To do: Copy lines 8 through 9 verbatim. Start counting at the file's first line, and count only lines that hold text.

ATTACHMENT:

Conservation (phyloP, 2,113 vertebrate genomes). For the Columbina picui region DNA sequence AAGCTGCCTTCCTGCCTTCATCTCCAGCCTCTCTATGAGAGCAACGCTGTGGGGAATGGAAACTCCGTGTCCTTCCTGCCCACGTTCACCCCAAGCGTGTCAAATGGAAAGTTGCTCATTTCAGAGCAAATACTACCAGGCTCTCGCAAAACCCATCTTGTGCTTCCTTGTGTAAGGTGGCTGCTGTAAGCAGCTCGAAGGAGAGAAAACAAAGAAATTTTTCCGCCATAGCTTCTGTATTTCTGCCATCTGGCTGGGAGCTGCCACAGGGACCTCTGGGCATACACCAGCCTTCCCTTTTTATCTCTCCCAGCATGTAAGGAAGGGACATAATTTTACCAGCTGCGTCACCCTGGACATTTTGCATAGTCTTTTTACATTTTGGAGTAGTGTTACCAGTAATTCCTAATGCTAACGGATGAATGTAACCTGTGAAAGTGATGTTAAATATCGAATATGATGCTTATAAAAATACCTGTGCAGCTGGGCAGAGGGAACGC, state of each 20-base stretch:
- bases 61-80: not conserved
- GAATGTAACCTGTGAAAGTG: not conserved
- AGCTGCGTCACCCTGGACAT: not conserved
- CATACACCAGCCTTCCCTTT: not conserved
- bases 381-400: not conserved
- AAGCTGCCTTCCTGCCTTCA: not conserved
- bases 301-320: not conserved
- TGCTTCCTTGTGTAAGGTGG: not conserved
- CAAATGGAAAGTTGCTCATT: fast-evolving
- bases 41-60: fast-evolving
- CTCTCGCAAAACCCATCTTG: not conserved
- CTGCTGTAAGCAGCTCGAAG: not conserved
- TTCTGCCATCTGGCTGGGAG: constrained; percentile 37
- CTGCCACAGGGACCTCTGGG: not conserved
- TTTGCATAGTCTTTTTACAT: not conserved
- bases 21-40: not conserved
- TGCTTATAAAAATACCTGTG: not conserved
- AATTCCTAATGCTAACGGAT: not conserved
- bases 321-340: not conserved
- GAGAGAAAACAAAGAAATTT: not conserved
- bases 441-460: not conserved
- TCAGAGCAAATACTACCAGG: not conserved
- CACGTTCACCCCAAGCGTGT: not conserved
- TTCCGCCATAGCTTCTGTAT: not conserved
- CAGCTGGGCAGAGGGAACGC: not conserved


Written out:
- bases 301-320: not conserved
- TGCTTCCTTGTGTAAGGTGG: not conserved